The fact that the bottle is converted is hardly in question. The cutting of the opening is left with a quite different finish from the rest of the bottle and the slightly irregular, flattened area needed to allow for a stopper to sit flush with the surface is out of keeping with the original sculpture. It is also likely that had the maker of the horse intended a snuff bottle the stopper would have been better integrated into the form, with the horse’s head forwards and the mouth of the horse doubling for that of the bottle (although a horse does not lend itself to such usage so readily as other animals with shorter necks). As a rule only the seated bears in white nephrite (see, for instance, Treasury 1, no. 42) and standing figural forms in ceramics and other materials tend to have stoppers set in the tops of their heads, and then the configuration is still sensible for a snuff-bottle since it is the top of the form. To set it in the chest of a horse is not a likely snuff bottle maker’s style, although there are two known agate stag-form snuff bottles with their chests drilled for the mouth of a snuff bottle where the existence of two, both from the same carver, suggests that they were probably not conversions (see Moss, Graham, and Tsang 1993, no. 163 and p. 757).

An unquestioned conversion of a probably late-Ming buffalo carving which was sculpturally in a class with this one as a small animal carving was sold by Sotheby’s, New York, 12 October 1993, lot 198, and had its hole drilled in a similar position to this one.

Assuming that this particular bottle is a conversion, the original would have been a small sculpture for the educated aesthete, perhaps doubling as a paper-weight as so many of these small stone and bronze sculptures did for scholars and artists. Most aesthetes were scholars and artists, since without literacy, which included mastery to some extent of the calligrapher’s brush and ink, they could hardly be members of the influential minority which governed and to a very large extent defined aesthetics. It has been suggested that it might be a converted pendant but it is too heavy for such use, and in any case there is no place for a suspension cord, essential for a pendant which, by definition, hangs from something. It was clearly conceived as an independent sculpture, made to stand on its flattened base and on the folded legs of the horse, in which position it is entirely comfortable visually. As such it is superbly carved, the interaction between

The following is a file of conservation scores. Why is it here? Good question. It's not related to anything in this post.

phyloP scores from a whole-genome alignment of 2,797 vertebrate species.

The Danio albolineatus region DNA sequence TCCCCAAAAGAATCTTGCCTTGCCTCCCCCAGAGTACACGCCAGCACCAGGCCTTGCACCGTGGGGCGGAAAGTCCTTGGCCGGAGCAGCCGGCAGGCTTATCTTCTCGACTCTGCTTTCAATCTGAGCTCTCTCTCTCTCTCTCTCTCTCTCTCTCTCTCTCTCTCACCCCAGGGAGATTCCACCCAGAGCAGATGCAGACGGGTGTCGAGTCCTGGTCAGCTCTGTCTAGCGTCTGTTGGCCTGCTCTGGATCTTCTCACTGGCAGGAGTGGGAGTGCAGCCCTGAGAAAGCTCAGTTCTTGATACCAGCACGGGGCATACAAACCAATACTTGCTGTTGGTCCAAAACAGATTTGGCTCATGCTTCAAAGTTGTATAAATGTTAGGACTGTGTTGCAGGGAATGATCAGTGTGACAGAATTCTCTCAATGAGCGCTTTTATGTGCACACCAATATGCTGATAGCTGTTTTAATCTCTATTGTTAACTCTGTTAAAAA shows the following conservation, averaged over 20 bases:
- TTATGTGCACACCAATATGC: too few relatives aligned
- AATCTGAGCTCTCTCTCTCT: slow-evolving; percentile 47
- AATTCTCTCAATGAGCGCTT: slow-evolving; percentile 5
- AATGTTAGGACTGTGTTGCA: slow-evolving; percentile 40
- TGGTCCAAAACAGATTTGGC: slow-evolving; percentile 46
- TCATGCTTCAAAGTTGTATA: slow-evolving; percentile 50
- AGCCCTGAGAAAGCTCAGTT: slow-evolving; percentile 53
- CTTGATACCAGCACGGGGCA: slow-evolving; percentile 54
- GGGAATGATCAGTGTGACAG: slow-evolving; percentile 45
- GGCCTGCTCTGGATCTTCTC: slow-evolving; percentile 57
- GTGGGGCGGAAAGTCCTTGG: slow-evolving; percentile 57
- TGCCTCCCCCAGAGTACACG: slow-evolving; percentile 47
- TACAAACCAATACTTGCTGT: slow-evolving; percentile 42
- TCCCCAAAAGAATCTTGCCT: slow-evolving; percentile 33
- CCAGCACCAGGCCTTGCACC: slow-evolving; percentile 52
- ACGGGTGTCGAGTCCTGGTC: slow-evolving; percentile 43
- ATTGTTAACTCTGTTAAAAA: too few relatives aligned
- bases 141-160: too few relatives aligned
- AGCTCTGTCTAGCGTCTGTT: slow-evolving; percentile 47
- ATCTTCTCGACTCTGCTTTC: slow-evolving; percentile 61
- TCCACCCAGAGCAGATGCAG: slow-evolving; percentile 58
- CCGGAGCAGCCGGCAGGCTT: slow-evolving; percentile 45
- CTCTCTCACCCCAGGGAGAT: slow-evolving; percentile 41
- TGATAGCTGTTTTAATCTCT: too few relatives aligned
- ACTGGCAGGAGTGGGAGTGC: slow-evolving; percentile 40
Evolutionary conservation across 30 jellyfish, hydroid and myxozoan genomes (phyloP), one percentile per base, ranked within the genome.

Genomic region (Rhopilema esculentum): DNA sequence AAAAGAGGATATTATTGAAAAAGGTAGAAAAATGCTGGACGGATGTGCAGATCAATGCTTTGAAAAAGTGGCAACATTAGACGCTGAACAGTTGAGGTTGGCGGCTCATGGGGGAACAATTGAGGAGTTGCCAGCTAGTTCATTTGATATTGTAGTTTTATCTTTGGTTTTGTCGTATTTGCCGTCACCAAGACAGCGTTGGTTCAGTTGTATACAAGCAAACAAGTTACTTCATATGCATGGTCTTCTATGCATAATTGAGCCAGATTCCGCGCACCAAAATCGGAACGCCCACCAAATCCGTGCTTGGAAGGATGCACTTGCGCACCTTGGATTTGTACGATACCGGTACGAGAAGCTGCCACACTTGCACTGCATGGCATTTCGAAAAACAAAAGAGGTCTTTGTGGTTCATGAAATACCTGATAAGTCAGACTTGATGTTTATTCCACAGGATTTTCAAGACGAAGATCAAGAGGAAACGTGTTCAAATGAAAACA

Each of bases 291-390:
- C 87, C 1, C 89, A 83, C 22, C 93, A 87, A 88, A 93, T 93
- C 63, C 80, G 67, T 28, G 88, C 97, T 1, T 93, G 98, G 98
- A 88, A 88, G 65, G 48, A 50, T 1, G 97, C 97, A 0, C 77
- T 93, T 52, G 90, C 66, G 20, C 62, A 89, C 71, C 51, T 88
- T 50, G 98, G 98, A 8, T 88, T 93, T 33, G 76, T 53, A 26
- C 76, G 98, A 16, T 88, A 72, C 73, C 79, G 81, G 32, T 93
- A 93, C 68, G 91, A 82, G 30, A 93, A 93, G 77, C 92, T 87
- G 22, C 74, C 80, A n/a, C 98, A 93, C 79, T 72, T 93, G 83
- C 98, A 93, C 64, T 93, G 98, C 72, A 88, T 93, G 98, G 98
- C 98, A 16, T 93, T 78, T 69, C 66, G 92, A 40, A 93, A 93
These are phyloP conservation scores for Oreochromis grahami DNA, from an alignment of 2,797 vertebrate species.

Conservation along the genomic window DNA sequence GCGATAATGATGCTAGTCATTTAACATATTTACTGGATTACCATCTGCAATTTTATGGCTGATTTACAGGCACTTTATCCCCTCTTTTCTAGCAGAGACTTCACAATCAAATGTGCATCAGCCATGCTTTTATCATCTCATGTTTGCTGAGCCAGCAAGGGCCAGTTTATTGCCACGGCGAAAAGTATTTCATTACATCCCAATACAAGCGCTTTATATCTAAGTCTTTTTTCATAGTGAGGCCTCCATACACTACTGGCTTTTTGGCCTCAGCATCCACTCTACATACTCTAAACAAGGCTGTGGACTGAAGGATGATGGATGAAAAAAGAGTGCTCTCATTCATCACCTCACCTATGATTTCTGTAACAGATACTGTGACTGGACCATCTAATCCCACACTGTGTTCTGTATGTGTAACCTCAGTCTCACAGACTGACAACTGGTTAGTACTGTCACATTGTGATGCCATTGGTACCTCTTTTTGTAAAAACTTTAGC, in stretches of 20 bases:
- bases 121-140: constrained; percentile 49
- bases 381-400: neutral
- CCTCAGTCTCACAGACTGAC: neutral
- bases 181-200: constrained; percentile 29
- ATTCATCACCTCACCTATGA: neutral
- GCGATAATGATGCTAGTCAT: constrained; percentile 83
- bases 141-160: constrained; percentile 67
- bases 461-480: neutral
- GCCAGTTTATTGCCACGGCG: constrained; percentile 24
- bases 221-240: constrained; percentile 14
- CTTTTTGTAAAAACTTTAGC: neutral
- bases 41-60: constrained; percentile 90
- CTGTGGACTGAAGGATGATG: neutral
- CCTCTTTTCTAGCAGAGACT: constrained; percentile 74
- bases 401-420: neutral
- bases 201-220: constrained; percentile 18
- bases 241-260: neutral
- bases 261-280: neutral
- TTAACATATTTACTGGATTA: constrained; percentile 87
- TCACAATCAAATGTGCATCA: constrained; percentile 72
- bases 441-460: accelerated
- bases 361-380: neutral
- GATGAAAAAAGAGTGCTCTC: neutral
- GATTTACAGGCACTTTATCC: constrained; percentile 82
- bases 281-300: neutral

the horse and monkey beautifully expressed, and the pose and detailing of very high quality judged by the demanding standards of either snuff bottle carving or miniature sculpture. The disposition, carving and finish of the horse’s hooves are particularly impressive and fluent and sum up the mastery of the original carver.

The only remaining problem is the dating of the original carving. The style and quality would allow for a date at any time from the late Ming to the latter part of the Qianlong period. One unusual feature which may offer a clue is the inclusion of skin markings in two areas without incorporating them into the design. On the classic eighteenth-century carving of a bear and cub, made as a snuff bottle during the Qianlong period, from the Cussons Collection, once in the J & J Collection (Moss, Graham, and Tsang 1993, no. 2), a similar strip of colour has been cleverly used as the halter on the beast, whereas here it is completely ignored. This may suggest an earlier date than the Qianlong period. The use of natural colours in the material became so standard by the mid-eighteenth century that it is perhaps unlikely that any carver could have overlooked the possibilities of turning these two markings into a curved halter and making positive use of them. Since there is also an air of early Qing refinement to the carving, perhaps the most likely date is from say 1650–1730. However, there is also a fish-form snuff bottle attributable to the palace workshops and the Qianlong period which has similar veins unused as specific details (see Hall 1993, no. 25).